Press Releases

Two More Bipartisan Financial Services Bills Pass House


Washington, April 11, 2018 -

WASHINGTON – Today, the House of Representatives passed two more bipartisan bills from the Financial Services Committee that improve stress test requirements for banks and reform the designation process for nonbank financial institutions.

“At the end of the day, it’s not really the banks that are the subject of these regulations. At the end of the day, it’s their customers,” said Financial Services Committee Chairman Jeb Hensarling (R-TX). “What the Financial Services Committee and this House has to do is ensure that there is affordable and available credit to help fund people’s American dreams. That’s what these important bipartisan bills will help achieve.”

H.R. 4061, the Financial Stability Oversight Council Improvement Act of 2017 – sponsored by Representative Dennis Ross (R-FL) and cosponsored by Representative John Delaney (D-MD), the bill would reform the Financial Stability Oversight Council (FSOC) designation process to enhance the transparency and procedural fairness of the nonbank systemically important financial institutions (SIFI) designation process, and thereby address bipartisan concerns regarding the FSOC’s articulated approaches that were previously used to designate or consider the designation of nonbanks. While the FSOC will retain the power to make a determination regarding any nonbank financial company, H.R. 4061 would afford affected institutions a greater opportunity to be heard by the functional regulator and to modify its business, structure, or operations prior to designation.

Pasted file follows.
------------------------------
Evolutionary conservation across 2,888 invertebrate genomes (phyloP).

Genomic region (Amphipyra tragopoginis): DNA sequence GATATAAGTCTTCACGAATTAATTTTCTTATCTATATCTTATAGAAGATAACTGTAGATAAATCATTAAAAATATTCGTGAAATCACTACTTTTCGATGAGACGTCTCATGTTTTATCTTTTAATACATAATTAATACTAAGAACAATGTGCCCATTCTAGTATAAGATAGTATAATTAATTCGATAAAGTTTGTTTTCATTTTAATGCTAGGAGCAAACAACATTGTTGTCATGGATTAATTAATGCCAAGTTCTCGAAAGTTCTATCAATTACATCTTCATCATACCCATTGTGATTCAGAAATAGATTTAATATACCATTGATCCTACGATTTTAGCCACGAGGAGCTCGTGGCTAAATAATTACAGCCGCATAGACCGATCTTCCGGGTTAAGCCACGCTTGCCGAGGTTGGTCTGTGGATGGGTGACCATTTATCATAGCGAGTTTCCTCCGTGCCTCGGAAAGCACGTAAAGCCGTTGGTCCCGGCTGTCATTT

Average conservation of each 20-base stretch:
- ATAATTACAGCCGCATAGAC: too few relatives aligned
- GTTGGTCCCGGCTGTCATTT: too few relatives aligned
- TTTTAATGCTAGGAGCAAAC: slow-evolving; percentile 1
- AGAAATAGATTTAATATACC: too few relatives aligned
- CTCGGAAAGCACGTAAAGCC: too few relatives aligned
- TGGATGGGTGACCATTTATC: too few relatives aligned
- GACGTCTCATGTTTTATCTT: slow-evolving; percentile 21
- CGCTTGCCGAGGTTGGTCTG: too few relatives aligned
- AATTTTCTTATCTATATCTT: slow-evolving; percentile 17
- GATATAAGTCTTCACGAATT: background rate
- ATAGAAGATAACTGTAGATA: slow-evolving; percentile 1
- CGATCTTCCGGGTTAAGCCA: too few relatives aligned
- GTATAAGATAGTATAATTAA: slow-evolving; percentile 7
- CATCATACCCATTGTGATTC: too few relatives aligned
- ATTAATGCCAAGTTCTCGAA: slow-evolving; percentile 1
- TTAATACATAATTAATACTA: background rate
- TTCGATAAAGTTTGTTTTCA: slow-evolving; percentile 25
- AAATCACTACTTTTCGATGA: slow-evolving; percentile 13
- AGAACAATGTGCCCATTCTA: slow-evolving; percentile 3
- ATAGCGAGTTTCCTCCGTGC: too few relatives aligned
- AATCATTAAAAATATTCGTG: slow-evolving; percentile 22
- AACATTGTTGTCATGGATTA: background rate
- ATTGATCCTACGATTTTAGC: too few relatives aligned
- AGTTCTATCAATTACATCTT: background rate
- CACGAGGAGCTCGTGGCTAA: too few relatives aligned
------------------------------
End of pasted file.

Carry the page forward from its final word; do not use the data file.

This bill passed 297-121.

H.R. 4293, the Stress Test Improvement Act of 2017 – sponsored by Representative Lee Zeldin (R-NY), the bill would streamline the current regime for stress testing banks, would make the company-run stress test an annual exercise, and would reduce the number of supervisory scenarios from three to two. Doing so will simply reduce redundancy by allowing institutions to determine whether they have sufficient capital to absorb losses and support operations during the harshest economic conditions.

This bill would also limit the ability for the Federal Reserve to object to a company’s capital plan based solely on qualitative deficiencies.  This is a particular area of concern that must be addressed because the GAO has determined “[t]ransparency is a key feature of accountability and this limited disclosure may hinder understanding of the CCAR program and limit public and market confidence in the program and the extent to which the Federal Reserve can be held accountable for its decisions.”

The bill was originally Section 152 of H.R. 10, the Financial CHOICE Act of 2017, which passed the House in June 2017.

This bill passed 245-174.


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